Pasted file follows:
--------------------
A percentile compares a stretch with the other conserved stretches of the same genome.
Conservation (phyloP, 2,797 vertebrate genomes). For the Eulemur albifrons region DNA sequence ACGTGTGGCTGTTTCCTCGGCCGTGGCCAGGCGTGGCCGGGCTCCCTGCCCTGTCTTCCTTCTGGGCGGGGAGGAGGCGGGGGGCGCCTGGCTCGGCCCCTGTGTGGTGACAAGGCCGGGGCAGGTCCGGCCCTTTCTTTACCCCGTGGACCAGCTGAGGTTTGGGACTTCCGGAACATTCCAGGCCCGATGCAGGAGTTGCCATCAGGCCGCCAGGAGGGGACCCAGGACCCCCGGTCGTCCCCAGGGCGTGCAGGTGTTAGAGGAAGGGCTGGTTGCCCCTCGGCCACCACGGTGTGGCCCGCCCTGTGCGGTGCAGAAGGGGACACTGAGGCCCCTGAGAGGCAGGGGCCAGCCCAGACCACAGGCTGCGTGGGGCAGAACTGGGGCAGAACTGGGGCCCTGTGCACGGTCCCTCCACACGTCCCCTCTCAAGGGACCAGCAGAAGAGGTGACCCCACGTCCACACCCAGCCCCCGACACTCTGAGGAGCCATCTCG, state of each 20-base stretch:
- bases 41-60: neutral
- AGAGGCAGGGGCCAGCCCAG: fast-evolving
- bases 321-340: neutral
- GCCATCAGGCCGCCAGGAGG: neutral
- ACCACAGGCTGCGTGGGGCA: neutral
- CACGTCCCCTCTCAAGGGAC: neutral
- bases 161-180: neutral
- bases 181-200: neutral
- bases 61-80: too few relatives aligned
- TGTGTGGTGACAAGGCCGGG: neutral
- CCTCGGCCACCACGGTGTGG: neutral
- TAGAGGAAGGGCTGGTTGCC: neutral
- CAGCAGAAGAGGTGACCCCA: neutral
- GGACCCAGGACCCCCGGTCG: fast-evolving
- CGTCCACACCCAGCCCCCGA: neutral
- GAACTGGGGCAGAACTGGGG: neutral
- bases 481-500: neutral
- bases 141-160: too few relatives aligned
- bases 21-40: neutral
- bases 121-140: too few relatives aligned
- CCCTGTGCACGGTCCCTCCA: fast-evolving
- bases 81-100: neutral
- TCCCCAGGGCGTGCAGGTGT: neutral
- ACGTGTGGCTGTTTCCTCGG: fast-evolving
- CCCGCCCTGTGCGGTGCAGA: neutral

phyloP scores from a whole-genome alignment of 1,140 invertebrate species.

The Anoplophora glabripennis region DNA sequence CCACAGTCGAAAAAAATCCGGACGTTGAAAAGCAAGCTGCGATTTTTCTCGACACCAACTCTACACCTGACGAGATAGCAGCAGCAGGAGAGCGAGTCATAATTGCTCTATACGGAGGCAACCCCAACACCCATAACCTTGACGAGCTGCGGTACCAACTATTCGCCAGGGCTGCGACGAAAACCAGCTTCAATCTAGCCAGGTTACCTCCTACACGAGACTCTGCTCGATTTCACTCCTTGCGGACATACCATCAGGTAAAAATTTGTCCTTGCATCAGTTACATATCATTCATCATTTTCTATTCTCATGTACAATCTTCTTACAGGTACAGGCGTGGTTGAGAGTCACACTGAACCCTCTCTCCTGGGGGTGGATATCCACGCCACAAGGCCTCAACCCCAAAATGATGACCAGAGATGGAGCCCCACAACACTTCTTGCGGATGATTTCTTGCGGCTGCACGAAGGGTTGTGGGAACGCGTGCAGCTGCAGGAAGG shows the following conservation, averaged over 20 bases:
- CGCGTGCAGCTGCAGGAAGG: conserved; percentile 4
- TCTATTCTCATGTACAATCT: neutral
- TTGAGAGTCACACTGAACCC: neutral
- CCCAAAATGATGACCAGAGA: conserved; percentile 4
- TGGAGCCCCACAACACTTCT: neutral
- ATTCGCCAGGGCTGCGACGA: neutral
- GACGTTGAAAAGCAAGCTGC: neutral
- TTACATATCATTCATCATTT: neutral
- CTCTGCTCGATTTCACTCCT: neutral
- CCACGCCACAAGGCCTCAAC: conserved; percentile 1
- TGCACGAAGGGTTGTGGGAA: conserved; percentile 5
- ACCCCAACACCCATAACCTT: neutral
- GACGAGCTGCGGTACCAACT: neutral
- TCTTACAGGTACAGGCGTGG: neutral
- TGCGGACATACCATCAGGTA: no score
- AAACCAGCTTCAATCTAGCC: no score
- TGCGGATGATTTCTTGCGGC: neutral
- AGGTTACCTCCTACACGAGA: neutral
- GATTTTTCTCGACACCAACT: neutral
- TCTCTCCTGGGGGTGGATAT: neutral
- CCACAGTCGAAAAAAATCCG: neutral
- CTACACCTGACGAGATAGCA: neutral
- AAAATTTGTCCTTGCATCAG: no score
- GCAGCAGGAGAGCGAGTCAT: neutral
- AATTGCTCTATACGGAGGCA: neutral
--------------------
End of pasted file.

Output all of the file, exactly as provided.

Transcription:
A percentile compares a stretch with the other conserved stretches of the same genome.
Conservation (phyloP, 2,797 vertebrate genomes). For the Eulemur albifrons region DNA sequence ACGTGTGGCTGTTTCCTCGGCCGTGGCCAGGCGTGGCCGGGCTCCCTGCCCTGTCTTCCTTCTGGGCGGGGAGGAGGCGGGGGGCGCCTGGCTCGGCCCCTGTGTGGTGACAAGGCCGGGGCAGGTCCGGCCCTTTCTTTACCCCGTGGACCAGCTGAGGTTTGGGACTTCCGGAACATTCCAGGCCCGATGCAGGAGTTGCCATCAGGCCGCCAGGAGGGGACCCAGGACCCCCGGTCGTCCCCAGGGCGTGCAGGTGTTAGAGGAAGGGCTGGTTGCCCCTCGGCCACCACGGTGTGGCCCGCCCTGTGCGGTGCAGAAGGGGACACTGAGGCCCCTGAGAGGCAGGGGCCAGCCCAGACCACAGGCTGCGTGGGGCAGAACTGGGGCAGAACTGGGGCCCTGTGCACGGTCCCTCCACACGTCCCCTCTCAAGGGACCAGCAGAAGAGGTGACCCCACGTCCACACCCAGCCCCCGACACTCTGAGGAGCCATCTCG, state of each 20-base stretch:
- bases 41-60: neutral
- AGAGGCAGGGGCCAGCCCAG: fast-evolving
- bases 321-340: neutral
- GCCATCAGGCCGCCAGGAGG: neutral
- ACCACAGGCTGCGTGGGGCA: neutral
- CACGTCCCCTCTCAAGGGAC: neutral
- bases 161-180: neutral
- bases 181-200: neutral
- bases 61-80: too few relatives aligned
- TGTGTGGTGACAAGGCCGGG: neutral
- CCTCGGCCACCACGGTGTGG: neutral
- TAGAGGAAGGGCTGGTTGCC: neutral
- CAGCAGAAGAGGTGACCCCA: neutral
- GGACCCAGGACCCCCGGTCG: fast-evolving
- CGTCCACACCCAGCCCCCGA: neutral
- GAACTGGGGCAGAACTGGGG: neutral
- bases 481-500: neutral
- bases 141-160: too few relatives aligned
- bases 21-40: neutral
- bases 121-140: too few relatives aligned
- CCCTGTGCACGGTCCCTCCA: fast-evolving
- bases 81-100: neutral
- TCCCCAGGGCGTGCAGGTGT: neutral
- ACGTGTGGCTGTTTCCTCGG: fast-evolving
- CCCGCCCTGTGCGGTGCAGA: neutral

phyloP scores from a whole-genome alignment of 1,140 invertebrate species.

The Anoplophora glabripennis region DNA sequence CCACAGTCGAAAAAAATCCGGACGTTGAAAAGCAAGCTGCGATTTTTCTCGACACCAACTCTACACCTGACGAGATAGCAGCAGCAGGAGAGCGAGTCATAATTGCTCTATACGGAGGCAACCCCAACACCCATAACCTTGACGAGCTGCGGTACCAACTATTCGCCAGGGCTGCGACGAAAACCAGCTTCAATCTAGCCAGGTTACCTCCTACACGAGACTCTGCTCGATTTCACTCCTTGCGGACATACCATCAGGTAAAAATTTGTCCTTGCATCAGTTACATATCATTCATCATTTTCTATTCTCATGTACAATCTTCTTACAGGTACAGGCGTGGTTGAGAGTCACACTGAACCCTCTCTCCTGGGGGTGGATATCCACGCCACAAGGCCTCAACCCCAAAATGATGACCAGAGATGGAGCCCCACAACACTTCTTGCGGATGATTTCTTGCGGCTGCACGAAGGGTTGTGGGAACGCGTGCAGCTGCAGGAAGG shows the following conservation, averaged over 20 bases:
- CGCGTGCAGCTGCAGGAAGG: conserved; percentile 4
- TCTATTCTCATGTACAATCT: neutral
- TTGAGAGTCACACTGAACCC: neutral
- CCCAAAATGATGACCAGAGA: conserved; percentile 4
- TGGAGCCCCACAACACTTCT: neutral
- ATTCGCCAGGGCTGCGACGA: neutral
- GACGTTGAAAAGCAAGCTGC: neutral
- TTACATATCATTCATCATTT: neutral
- CTCTGCTCGATTTCACTCCT: neutral
- CCACGCCACAAGGCCTCAAC: conserved; percentile 1
- TGCACGAAGGGTTGTGGGAA: conserved; percentile 5
- ACCCCAACACCCATAACCTT: neutral
- GACGAGCTGCGGTACCAACT: neutral
- TCTTACAGGTACAGGCGTGG: neutral
- TGCGGACATACCATCAGGTA: no score
- AAACCAGCTTCAATCTAGCC: no score
- TGCGGATGATTTCTTGCGGC: neutral
- AGGTTACCTCCTACACGAGA: neutral
- GATTTTTCTCGACACCAACT: neutral
- TCTCTCCTGGGGGTGGATAT: neutral
- CCACAGTCGAAAAAAATCCG: neutral
- CTACACCTGACGAGATAGCA: neutral
- AAAATTTGTCCTTGCATCAG: no score
- GCAGCAGGAGAGCGAGTCAT: neutral
- AATTGCTCTATACGGAGGCA: neutral